The Influence of Prior Knowledge on Recall for Height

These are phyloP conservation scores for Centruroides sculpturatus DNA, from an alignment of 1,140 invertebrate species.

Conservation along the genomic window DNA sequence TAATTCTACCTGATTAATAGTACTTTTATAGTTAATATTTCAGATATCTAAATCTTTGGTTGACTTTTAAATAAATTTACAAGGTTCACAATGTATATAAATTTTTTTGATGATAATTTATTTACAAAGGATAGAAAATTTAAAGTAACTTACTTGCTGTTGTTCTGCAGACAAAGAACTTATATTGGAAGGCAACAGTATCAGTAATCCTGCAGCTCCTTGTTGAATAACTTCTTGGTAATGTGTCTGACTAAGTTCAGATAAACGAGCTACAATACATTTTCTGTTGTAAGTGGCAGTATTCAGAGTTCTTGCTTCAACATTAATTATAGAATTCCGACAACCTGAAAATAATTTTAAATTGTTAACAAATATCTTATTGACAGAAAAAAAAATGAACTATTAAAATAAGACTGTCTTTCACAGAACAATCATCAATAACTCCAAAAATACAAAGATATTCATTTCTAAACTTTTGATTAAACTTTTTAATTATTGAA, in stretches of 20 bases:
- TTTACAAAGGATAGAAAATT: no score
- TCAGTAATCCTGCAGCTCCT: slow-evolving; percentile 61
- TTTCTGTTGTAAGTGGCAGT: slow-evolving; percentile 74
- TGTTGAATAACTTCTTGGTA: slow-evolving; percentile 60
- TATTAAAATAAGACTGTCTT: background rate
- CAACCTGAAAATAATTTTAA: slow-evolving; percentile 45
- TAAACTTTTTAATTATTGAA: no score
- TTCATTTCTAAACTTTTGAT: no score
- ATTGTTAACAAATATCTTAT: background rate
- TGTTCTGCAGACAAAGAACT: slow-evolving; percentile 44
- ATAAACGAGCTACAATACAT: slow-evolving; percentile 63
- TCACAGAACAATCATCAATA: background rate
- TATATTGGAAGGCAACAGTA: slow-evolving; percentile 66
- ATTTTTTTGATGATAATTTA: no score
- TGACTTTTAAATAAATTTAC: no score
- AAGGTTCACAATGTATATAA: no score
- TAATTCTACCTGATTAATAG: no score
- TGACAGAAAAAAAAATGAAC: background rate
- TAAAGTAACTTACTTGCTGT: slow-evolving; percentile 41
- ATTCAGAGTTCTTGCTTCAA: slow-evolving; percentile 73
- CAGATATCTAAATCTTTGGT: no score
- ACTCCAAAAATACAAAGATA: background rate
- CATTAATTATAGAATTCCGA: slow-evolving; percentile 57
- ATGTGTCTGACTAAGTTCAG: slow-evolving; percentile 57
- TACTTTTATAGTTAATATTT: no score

Many aspects of our experiences do not have to be explicitly remembered, but can be inferred based on our knowledge of the regularities in our environment. Such knowledge can operate at multiple levels of abstractions. For example, this could lead to recall for the height of a particular person to be influenced not only by general knowledge about heights of people, but also by specific knowledge about the height of men and women. We assess the relative contribution of this type of prior knowledge on reconstructive memory. In a series of behavioral studies we first assessed people’s a priori expectations of the heights of men and women. We show that people’s a priori expectations are in line with the true distribution of heights in the population. We then tested memory performance in a continuous recall task in which subjects had to reconstruct from memory the height of people shown earlier in a sequence. The stimuli were either naturalistic images of males and females or gender-ambiguous silhouettes. Our results suggest not only that prior knowledge can improve average recall, but also that knowledge can come from multiple levels of abstraction such as gender and the overall height of people.

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